Rodrigo Acosta’s family left the Chilean seaport Valparaiso when he was 13, seeking refuge from the Pinochet dictatorship in the conspicuous year of 1984. But after settling in Merida, Venezuela, the picturesque city nestled in the Northern Andes, Rodrigo found they had not fully escaped the Orwellian trends that pervaded Latin America in the 1980s.
“It was the 4th Republic,” Rodrigo told venezuelanalysis.com, referring to the neoliberal era that preceded Hugo Chavez, “We found many groups who painted murals and organized meetings in solidarity with Chile, but all of it was clandestine. We were ready to scatter when the National Guard came.”
Today Rodrigo is the founder and artistic director of the Fuga Collective, a word that means escape or flight in Spanish. The group has become an eminent source of urban art and design since it formed in 2013.
Fuga was created just days after Chavez’s death, when Rodrigo met two other artists and kindred spirits among the millions waiting in line to pay their respects at the socialist leader’s wake in Caracas. It was a time of disbelief and heartache for the majority of Venezuelans- but many, like Rodrigo, hit the ground running, channeling grief into action.
“We have to raise the legacy,” he said, recalling the collective’s founding motives, “We wanted to bring his message to life, using art as our medium.”
Once back in Merida, Fuga undertook its first mural, which remains to be the largest in the city- a testament to peace and social justice, featuring John Lennon and Ghandi.
The vivid style and social content of the collective’s work quickly drew positive responses.
The national tourist bureau commended the street art, recognizing its power to transform the city’s public spaces. They soon commissioned the group to paint a total of 20 murals throughout the urban area, and printed a guide for tourists’ to locate each of them, labeling the exhibition a “Gallery Under the Sky.”
Where before there were three friends, 15 full-time artists soon swelled Fuga’s ranks.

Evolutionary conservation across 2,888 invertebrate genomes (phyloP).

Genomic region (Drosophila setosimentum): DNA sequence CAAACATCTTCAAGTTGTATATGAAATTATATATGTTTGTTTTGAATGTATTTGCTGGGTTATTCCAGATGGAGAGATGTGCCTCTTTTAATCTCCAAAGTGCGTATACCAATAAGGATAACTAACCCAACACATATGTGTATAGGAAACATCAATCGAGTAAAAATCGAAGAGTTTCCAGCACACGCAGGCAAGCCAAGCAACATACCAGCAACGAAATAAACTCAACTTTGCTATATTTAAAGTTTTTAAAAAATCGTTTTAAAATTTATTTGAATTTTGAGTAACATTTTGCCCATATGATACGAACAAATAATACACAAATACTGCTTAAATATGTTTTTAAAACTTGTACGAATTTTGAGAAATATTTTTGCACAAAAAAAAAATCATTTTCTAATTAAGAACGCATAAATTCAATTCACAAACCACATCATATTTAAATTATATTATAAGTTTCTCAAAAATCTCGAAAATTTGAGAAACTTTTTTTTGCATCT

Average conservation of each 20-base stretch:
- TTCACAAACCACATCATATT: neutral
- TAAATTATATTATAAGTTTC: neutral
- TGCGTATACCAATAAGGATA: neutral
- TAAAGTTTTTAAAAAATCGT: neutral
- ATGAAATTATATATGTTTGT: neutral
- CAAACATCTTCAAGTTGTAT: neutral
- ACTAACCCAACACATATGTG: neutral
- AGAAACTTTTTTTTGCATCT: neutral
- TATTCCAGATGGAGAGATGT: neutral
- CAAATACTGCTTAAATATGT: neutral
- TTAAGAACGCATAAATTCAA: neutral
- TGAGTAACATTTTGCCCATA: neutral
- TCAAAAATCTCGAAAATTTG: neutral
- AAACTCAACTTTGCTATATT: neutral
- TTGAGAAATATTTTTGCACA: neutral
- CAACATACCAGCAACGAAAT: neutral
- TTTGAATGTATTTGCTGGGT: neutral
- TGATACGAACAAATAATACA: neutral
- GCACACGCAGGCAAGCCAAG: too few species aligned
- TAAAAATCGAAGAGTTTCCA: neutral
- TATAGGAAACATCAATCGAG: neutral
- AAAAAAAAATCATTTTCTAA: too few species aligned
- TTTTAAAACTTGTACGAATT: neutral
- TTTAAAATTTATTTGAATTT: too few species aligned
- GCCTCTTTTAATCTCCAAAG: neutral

The 20-mural endeavor placed emphasis on local heroes and lore; artisans, musicians, and writers- even illustrations of folktales. In that sense, Rodrigo says, the images give “our history, our identity, and memory” an indelible place in the city.
Since that time the collective’s brushes have graced numerous cities’ walls throughout the country, brightening many dull streets with vibrant hues. In Merida alone, they’ve done about 35 murals.
“We try to focus our work in areas where there is often traffic or long lines, and along commuter routes. We believe in the psychology of colors, that this added element can change someone’s state of mind,” Rodrigo explained.
In February, Merida was one of the areas worst hit by the anti-government protests known as guarimbas – the city was paralyzed for months while militants set up roadblocks of burning trash and charged people tolls to pass them, and vandalized and torched public transport vehicles throughout the city.
Another pro-Chavez activist and Chilean refugee, Gisela Rubilar, was shot and killed by protestors while trying to clear a barricade that was blocking access to her community during that time. At least two others were killed by sniper-fire while clearing barricades, and one woman was decapitated by a barbed wire hung by protestors targeting chavistas riding motorbikes.
As most of the region reeled in the face of such brutality, Fuga painted its response on the city’s walls. One image created during that time depicts a bleeding heart and a call for tolerance and respect. Another, which incorporates a haunting image from Picasso’s Guernica, pleads for “a more human, less beastly” city.
“[The protestors] attacked a mural we had done of Chavez multiple times,” Rodrigo recalled. “But each time, we would return and extend the image even further. It started as just his head, but with each attack, we would paint more of him, his arms extending onto the surrounding walls… It’s our metaphor, and our challenge,” he said, to continue branching out and deepening the revolution.